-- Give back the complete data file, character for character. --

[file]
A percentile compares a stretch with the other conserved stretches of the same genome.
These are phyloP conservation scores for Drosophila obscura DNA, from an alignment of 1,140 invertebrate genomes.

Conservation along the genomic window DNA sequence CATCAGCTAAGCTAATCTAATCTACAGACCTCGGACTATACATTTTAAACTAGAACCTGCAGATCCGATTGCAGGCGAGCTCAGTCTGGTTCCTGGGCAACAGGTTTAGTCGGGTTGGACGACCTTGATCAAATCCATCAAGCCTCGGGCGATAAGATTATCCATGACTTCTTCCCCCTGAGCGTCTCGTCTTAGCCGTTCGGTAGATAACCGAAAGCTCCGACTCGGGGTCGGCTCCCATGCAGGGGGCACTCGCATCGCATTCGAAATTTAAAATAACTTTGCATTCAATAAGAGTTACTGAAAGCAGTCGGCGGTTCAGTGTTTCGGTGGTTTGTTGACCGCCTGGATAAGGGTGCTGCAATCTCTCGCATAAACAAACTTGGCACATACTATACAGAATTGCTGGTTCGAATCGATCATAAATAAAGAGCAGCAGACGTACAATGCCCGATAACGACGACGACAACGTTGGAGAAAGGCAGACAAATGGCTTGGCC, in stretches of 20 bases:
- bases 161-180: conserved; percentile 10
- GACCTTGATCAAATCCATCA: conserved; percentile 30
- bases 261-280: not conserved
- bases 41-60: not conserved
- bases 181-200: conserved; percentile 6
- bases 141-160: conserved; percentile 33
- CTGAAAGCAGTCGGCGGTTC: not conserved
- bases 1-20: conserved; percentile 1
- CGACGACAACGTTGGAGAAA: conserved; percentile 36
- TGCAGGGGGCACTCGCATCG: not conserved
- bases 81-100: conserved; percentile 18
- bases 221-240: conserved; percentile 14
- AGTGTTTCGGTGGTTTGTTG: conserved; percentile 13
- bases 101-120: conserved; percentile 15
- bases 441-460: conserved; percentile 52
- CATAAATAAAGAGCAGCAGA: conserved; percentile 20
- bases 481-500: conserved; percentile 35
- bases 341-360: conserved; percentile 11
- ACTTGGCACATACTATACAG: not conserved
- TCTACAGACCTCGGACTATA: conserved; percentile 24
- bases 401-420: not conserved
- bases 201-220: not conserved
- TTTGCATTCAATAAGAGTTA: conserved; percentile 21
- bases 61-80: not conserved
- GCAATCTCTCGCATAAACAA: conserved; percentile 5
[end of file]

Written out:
A percentile compares a stretch with the other conserved stretches of the same genome.
These are phyloP conservation scores for Drosophila obscura DNA, from an alignment of 1,140 invertebrate genomes.

Conservation along the genomic window DNA sequence CATCAGCTAAGCTAATCTAATCTACAGACCTCGGACTATACATTTTAAACTAGAACCTGCAGATCCGATTGCAGGCGAGCTCAGTCTGGTTCCTGGGCAACAGGTTTAGTCGGGTTGGACGACCTTGATCAAATCCATCAAGCCTCGGGCGATAAGATTATCCATGACTTCTTCCCCCTGAGCGTCTCGTCTTAGCCGTTCGGTAGATAACCGAAAGCTCCGACTCGGGGTCGGCTCCCATGCAGGGGGCACTCGCATCGCATTCGAAATTTAAAATAACTTTGCATTCAATAAGAGTTACTGAAAGCAGTCGGCGGTTCAGTGTTTCGGTGGTTTGTTGACCGCCTGGATAAGGGTGCTGCAATCTCTCGCATAAACAAACTTGGCACATACTATACAGAATTGCTGGTTCGAATCGATCATAAATAAAGAGCAGCAGACGTACAATGCCCGATAACGACGACGACAACGTTGGAGAAAGGCAGACAAATGGCTTGGCC, in stretches of 20 bases:
- bases 161-180: conserved; percentile 10
- GACCTTGATCAAATCCATCA: conserved; percentile 30
- bases 261-280: not conserved
- bases 41-60: not conserved
- bases 181-200: conserved; percentile 6
- bases 141-160: conserved; percentile 33
- CTGAAAGCAGTCGGCGGTTC: not conserved
- bases 1-20: conserved; percentile 1
- CGACGACAACGTTGGAGAAA: conserved; percentile 36
- TGCAGGGGGCACTCGCATCG: not conserved
- bases 81-100: conserved; percentile 18
- bases 221-240: conserved; percentile 14
- AGTGTTTCGGTGGTTTGTTG: conserved; percentile 13
- bases 101-120: conserved; percentile 15
- bases 441-460: conserved; percentile 52
- CATAAATAAAGAGCAGCAGA: conserved; percentile 20
- bases 481-500: conserved; percentile 35
- bases 341-360: conserved; percentile 11
- ACTTGGCACATACTATACAG: not conserved
- TCTACAGACCTCGGACTATA: conserved; percentile 24
- bases 401-420: not conserved
- bases 201-220: not conserved
- TTTGCATTCAATAAGAGTTA: conserved; percentile 21
- bases 61-80: not conserved
- GCAATCTCTCGCATAAACAA: conserved; percentile 5